As a Math Specialist at Student Achievement Partners, I have been deeply involved with the Instructional Materials Evaluation Tool (IMET) since I started my job 18 months ago. Over the course of this time, I have had the opportunity to talk and work with a multitude of organizations, districts, and states who are using the IMET to build understanding of what Common Core-aligned math instructional materials look like.
I’ve learned a lot through this work, most notably that reviewing is hard. The ability to build a deep understanding of materials that span hundreds of pages requires intense concentration and collaboration. The metrics of the IMET help reviewers wade through all of the pages to look for the characteristics of books that truly align to the major features and Shifts of the Common Core Standards. I’ve also seen, time and again, that engaging in this process is an unparalleled learning experience for the reviewers. Every person with whom I’ve worked who participated in reviews left with a clearer understanding of what the Standards mean and how they should look in classrooms.
Through this work, we’ve seen the power of the IMET to help review teams judge alignment; it has helped reviewers look for the right things. Based on feedback from many sources, including educators in local school districts and state education agencies across the country and our partner organizations (CCSSO, Achieve, and the Council for Great City Schools), we’ve also identified a few places where the language of the tool could be clearer. As a result, we made a number of small (but impactful) improvements to the tool. Here are some of the most important changes:
- Clarifying confusing language: We know the importance of precision in mathematics instruction and we found several places where we needed to tighten up the language in the IMET to make it more precise. For example, we fielded a lot of questions about the language of Non-Negotiable Metric 1A which says that “Similarity, congruence, or geometric transformations” are not introduced in the Common Core Math Standards until grade 8. That left educators looking at grade 7 materials wondering about lessons that address 7.G.A.1 Solve problems involving scale drawings of geometric figures, including computing actual lengths and areas from a scale drawing and reproducing a scale drawing at a different scale. It seemed that lessons that address 7.G.A. would necessarily be in conflict with Non-Negotiable Metric 1A. At play in 7.G.A. is the concept of similarity, as it relates ratio and proportions to geometric relationships. So in the revised IMET, the metric clarifies that, while a formal definition of similarity should not appear before grade 8, materials that address the concept of similarity as outlined in 7.G.A.1 are not a sign of misalignment.
- Providing more guidance for users: Although we received positive feedback on the “How to Find Evidence” column which we introduced in the last version of the IMET, there were a few places where users needed more guidance than we had provided on how to evaluate the metric. For example, the metrics in Alignment Criteria 1 ask reviewers to consider the time and attention paid to each aspect of rigor. The IMET provides some suggested clusters and standards as a starting point for evaluating each of the metrics in the criterion. However, sometimes reviewers thought they only needed to look at lessons or units related to those specific standards or clusters. The supporting text now makes it clear that reviewers should consider the treatment of each aspect of rigor for multiple clusters and standards.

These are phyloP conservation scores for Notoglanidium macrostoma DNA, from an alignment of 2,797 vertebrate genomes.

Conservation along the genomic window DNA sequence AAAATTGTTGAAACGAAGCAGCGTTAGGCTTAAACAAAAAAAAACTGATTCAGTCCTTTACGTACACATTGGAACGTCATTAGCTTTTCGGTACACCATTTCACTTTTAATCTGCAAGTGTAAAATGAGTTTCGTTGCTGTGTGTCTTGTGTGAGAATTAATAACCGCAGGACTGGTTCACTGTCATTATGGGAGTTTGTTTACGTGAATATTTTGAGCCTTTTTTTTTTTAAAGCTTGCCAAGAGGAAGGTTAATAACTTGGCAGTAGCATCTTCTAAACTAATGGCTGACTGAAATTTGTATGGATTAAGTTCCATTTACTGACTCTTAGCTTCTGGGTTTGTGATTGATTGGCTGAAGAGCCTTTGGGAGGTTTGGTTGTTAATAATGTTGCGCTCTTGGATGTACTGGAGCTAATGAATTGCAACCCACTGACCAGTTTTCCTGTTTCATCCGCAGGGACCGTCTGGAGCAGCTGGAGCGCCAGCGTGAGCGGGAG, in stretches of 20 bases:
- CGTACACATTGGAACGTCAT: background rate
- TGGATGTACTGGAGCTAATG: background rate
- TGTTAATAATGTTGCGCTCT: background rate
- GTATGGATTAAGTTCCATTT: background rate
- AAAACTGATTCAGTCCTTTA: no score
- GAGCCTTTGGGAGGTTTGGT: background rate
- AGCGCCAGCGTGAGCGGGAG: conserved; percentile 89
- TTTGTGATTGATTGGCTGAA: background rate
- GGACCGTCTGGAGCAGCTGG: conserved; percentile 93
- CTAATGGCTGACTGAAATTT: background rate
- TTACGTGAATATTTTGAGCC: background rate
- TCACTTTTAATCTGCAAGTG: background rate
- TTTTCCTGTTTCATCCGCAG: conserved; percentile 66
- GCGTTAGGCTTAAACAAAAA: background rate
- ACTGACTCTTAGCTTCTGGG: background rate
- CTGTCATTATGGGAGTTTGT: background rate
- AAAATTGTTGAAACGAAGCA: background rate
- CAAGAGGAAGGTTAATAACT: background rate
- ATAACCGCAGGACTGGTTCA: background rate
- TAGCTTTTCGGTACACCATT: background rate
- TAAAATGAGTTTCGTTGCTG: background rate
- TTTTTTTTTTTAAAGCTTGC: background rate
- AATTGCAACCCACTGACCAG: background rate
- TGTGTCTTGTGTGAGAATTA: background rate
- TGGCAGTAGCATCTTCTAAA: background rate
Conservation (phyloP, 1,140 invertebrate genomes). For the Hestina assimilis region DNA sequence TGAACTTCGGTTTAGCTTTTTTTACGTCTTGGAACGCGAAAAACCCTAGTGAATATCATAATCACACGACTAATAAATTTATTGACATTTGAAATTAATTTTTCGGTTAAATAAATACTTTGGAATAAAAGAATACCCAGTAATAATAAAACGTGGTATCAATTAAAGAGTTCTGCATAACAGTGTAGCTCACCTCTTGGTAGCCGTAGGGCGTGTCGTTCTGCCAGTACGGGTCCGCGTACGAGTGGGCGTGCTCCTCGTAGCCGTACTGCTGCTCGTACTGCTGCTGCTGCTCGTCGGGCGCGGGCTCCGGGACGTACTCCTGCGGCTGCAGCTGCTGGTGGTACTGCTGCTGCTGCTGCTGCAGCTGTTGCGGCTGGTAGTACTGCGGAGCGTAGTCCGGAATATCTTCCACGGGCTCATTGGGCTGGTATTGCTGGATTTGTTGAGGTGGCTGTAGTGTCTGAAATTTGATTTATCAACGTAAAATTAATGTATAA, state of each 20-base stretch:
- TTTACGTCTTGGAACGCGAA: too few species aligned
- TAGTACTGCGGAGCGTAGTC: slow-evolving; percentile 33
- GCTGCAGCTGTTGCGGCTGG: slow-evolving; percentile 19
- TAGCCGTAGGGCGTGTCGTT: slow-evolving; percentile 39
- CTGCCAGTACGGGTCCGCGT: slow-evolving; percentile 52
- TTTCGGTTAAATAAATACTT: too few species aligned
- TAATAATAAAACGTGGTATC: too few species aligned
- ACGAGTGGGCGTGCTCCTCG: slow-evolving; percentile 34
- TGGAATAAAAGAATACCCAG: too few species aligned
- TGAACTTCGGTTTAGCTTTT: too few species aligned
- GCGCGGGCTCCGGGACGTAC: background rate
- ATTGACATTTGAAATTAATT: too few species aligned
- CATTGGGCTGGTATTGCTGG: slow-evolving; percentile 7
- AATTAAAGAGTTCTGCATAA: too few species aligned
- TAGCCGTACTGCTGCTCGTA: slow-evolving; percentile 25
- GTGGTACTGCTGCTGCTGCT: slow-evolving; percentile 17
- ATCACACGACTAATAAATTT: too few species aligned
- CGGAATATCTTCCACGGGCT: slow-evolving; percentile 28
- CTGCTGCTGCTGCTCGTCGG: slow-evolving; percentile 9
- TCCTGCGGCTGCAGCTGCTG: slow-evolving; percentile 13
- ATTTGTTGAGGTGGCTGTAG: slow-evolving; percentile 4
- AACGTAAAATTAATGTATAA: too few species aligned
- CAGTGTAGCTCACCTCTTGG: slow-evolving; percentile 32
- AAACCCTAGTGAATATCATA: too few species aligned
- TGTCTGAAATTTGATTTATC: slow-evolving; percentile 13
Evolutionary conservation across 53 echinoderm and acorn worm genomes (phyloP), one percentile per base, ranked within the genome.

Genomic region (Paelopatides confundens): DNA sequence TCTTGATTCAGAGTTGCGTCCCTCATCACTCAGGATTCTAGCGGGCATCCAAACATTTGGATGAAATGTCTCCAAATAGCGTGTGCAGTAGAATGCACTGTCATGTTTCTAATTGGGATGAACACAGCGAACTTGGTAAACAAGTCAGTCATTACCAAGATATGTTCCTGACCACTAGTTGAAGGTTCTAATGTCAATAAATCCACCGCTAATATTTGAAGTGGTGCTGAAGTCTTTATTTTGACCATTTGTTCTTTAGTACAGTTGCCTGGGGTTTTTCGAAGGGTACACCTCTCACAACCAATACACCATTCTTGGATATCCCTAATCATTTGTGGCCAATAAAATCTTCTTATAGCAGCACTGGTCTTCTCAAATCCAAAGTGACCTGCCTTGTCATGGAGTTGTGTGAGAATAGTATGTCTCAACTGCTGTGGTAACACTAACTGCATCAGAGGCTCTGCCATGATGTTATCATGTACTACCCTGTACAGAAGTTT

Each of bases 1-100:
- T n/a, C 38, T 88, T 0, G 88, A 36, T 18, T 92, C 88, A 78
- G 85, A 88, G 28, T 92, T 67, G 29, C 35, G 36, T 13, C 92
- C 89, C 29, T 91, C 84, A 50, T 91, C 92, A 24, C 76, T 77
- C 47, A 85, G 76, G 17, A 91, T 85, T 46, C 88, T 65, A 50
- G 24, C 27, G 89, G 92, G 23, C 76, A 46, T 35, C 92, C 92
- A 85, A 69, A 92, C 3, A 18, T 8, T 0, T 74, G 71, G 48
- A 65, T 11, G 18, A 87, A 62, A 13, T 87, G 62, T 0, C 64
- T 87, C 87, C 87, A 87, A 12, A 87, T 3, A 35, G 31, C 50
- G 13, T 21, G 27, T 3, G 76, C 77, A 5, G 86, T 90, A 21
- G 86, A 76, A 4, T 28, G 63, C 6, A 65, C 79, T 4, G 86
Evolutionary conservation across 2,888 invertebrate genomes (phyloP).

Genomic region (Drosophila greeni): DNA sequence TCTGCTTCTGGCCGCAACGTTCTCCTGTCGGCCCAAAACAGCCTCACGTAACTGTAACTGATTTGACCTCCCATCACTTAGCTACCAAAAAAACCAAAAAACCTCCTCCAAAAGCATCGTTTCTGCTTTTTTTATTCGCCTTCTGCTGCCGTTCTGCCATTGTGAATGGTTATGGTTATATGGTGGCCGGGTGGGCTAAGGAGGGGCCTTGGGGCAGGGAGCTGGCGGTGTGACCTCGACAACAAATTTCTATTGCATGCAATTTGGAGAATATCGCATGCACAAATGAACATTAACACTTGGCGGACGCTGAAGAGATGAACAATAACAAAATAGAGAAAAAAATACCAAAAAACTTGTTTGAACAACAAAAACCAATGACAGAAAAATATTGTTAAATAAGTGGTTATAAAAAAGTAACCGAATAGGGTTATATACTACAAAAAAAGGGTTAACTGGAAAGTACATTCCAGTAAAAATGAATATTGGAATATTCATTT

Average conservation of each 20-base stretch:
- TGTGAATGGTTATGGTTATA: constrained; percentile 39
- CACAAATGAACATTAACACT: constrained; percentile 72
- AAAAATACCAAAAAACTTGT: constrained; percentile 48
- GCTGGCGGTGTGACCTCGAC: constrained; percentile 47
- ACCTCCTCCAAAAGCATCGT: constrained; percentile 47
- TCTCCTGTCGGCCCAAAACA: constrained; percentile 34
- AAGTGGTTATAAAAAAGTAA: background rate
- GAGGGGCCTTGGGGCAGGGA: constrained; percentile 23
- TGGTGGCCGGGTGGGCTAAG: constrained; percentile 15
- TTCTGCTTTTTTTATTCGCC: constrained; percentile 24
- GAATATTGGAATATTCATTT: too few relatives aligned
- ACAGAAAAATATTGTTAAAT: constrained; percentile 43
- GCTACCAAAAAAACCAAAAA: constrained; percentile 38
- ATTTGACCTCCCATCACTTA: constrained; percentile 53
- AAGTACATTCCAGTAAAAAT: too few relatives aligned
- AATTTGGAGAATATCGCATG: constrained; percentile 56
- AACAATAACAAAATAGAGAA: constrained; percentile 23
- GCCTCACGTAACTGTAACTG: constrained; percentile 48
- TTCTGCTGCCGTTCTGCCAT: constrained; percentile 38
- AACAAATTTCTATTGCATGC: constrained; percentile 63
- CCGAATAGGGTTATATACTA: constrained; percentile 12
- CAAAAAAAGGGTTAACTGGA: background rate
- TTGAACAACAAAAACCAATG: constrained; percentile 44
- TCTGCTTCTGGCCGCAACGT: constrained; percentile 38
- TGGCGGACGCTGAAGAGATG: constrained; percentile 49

- Ensuring full coverage of the Standards: The IMET was developed to be used very differently than a crosswalk review. The intent is not to go through a textbook crossing off each standard as it appears, because looking for evidence of each individual standard does not ensure that materials are presented in a coherent way. As we used the tool with teachers and district leads, however, we realized that the IMET was not communicating sufficiently the importance of publishers addressing all of the clusters in each grade level. So the revisions to the IMET include guidance to look for complete coverage as part of Non-Negotiable Metric 2C.
Cumulatively, these small changes add up to more clarity and support for users. While these revisions won’t necessarily yield different results than reviews done with the previous version, we hope that these changes, made in direct response to feedback from users, will improve the usability and functionality of the tool. Additionally, because the IMET doesn’t examine all of the many considerations a district needs to contemplate when adopting materials, we provided links to other evaluation tools that could enable further analysis of individual grade-level alignment, supports for special populations, and other aspects of quality in aligned materials. Finally, in order to provide more support to those using the IMET, SAP will be publishing professional development modules in the fall to help districts and states engaging in this difficult and important work.